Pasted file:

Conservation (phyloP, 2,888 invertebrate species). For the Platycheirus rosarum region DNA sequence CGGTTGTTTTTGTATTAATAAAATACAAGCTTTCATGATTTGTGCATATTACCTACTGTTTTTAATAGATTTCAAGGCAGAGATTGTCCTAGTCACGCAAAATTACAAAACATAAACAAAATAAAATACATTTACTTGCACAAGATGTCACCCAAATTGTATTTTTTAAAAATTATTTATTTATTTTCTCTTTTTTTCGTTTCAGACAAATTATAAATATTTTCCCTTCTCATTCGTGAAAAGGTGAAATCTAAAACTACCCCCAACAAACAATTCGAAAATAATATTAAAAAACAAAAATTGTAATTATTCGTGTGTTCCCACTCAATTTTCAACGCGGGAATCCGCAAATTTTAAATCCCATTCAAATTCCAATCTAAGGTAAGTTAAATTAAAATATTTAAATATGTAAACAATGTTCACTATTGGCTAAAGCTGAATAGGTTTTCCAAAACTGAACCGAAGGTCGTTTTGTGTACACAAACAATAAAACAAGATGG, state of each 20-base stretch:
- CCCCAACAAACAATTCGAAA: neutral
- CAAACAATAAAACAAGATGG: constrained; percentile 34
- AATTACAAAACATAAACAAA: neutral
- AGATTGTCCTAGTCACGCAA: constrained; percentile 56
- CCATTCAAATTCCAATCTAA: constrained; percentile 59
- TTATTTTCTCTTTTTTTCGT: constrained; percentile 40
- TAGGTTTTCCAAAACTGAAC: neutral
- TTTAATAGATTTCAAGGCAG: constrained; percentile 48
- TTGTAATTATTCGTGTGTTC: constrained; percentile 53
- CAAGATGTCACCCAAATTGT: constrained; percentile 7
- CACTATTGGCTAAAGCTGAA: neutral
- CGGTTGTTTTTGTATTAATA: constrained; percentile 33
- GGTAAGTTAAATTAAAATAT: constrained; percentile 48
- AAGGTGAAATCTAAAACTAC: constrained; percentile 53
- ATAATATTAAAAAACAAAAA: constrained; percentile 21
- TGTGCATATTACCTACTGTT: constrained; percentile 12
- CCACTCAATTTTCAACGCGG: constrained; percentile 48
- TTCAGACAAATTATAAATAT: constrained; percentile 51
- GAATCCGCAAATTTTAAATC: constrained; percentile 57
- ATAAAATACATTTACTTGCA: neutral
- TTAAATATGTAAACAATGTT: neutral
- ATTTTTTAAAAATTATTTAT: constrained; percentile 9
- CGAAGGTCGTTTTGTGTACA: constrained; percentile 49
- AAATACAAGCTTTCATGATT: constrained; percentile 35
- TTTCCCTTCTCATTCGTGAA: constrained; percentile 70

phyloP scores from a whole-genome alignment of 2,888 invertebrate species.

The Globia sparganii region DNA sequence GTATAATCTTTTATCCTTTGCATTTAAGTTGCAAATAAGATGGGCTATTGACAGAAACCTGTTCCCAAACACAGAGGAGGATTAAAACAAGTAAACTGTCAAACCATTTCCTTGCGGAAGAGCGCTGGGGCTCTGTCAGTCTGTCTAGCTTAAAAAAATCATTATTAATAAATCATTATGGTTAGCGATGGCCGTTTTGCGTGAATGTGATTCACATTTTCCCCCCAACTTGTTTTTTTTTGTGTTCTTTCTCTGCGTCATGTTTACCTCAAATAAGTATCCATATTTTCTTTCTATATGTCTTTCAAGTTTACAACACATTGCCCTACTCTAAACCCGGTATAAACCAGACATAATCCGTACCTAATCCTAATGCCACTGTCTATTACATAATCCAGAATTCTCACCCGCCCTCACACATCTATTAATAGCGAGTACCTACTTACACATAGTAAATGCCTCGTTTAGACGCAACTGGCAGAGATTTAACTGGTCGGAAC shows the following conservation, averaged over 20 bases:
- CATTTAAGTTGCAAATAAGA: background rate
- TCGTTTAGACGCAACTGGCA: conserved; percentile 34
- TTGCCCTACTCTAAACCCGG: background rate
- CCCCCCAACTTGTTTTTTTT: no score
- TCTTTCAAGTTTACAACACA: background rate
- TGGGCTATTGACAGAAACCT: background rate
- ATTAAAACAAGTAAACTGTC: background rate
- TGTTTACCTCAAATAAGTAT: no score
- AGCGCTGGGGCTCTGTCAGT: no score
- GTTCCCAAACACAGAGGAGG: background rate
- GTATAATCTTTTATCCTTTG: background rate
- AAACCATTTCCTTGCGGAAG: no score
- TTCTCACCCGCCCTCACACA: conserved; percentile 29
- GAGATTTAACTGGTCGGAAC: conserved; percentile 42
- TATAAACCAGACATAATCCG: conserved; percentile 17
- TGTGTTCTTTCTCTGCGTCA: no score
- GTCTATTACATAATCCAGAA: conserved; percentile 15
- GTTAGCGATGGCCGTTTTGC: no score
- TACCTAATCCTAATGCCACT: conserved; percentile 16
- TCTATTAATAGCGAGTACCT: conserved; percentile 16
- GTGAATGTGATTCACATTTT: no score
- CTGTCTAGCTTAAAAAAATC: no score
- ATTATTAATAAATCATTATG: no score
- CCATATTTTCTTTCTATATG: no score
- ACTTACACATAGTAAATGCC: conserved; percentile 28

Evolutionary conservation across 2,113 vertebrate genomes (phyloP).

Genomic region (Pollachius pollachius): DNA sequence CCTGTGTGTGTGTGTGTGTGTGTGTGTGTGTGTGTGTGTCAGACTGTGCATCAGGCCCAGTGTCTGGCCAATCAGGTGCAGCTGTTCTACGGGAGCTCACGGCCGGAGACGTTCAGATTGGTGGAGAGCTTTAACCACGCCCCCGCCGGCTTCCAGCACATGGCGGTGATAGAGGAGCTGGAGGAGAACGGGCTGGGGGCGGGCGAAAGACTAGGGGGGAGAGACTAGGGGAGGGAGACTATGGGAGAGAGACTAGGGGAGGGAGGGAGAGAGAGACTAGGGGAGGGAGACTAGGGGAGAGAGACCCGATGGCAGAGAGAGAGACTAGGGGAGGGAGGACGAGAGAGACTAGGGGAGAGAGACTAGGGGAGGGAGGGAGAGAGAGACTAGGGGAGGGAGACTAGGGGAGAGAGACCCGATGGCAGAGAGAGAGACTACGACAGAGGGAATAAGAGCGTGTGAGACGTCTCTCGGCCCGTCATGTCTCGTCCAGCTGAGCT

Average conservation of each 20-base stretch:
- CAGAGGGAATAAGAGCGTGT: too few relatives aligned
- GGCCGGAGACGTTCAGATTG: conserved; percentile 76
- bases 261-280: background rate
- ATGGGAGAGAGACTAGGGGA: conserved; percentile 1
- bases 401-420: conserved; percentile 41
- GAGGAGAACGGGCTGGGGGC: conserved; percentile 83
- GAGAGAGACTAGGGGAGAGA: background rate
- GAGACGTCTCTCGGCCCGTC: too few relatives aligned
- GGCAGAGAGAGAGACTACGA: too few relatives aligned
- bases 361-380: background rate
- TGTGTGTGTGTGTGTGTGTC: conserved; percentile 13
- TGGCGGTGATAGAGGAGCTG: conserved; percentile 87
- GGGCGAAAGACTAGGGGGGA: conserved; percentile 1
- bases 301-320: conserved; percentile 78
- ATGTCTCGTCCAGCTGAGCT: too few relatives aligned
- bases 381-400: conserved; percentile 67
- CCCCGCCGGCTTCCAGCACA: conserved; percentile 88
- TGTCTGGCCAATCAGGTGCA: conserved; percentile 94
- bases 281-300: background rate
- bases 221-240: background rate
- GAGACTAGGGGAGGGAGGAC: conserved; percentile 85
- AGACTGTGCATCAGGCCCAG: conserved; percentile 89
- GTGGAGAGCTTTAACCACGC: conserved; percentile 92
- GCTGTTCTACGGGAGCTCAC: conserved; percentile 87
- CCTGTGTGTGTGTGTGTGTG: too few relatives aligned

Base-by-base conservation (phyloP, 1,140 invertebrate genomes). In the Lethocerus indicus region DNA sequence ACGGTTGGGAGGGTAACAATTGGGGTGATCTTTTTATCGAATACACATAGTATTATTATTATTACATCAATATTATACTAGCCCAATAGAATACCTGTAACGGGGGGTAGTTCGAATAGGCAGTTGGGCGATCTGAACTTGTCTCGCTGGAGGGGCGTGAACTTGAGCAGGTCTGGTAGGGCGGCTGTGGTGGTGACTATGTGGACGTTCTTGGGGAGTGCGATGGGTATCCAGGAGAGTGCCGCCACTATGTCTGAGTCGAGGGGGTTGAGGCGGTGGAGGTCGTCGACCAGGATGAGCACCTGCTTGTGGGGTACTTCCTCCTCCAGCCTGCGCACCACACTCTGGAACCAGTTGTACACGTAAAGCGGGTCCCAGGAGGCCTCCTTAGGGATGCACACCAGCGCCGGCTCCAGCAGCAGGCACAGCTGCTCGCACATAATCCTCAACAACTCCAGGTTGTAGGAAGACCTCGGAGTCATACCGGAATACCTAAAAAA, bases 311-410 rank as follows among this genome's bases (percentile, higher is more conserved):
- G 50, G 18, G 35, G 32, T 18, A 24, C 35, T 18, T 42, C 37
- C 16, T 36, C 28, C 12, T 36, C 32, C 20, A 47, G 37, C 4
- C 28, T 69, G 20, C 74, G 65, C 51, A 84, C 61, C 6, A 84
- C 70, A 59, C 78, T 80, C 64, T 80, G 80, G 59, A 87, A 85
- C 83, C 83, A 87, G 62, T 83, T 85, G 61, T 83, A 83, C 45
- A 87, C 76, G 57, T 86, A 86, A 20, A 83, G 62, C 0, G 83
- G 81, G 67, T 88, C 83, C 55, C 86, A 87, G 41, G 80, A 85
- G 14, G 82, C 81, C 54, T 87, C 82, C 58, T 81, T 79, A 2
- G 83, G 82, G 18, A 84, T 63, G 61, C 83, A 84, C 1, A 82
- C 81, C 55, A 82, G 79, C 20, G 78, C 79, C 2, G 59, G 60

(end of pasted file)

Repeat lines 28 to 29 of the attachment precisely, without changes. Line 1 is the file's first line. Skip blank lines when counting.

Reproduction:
The Globia sparganii region DNA sequence GTATAATCTTTTATCCTTTGCATTTAAGTTGCAAATAAGATGGGCTATTGACAGAAACCTGTTCCCAAACACAGAGGAGGATTAAAACAAGTAAACTGTCAAACCATTTCCTTGCGGAAGAGCGCTGGGGCTCTGTCAGTCTGTCTAGCTTAAAAAAATCATTATTAATAAATCATTATGGTTAGCGATGGCCGTTTTGCGTGAATGTGATTCACATTTTCCCCCCAACTTGTTTTTTTTTGTGTTCTTTCTCTGCGTCATGTTTACCTCAAATAAGTATCCATATTTTCTTTCTATATGTCTTTCAAGTTTACAACACATTGCCCTACTCTAAACCCGGTATAAACCAGACATAATCCGTACCTAATCCTAATGCCACTGTCTATTACATAATCCAGAATTCTCACCCGCCCTCACACATCTATTAATAGCGAGTACCTACTTACACATAGTAAATGCCTCGTTTAGACGCAACTGGCAGAGATTTAACTGGTCGGAAC shows the following conservation, averaged over 20 bases:
- CATTTAAGTTGCAAATAAGA: background rate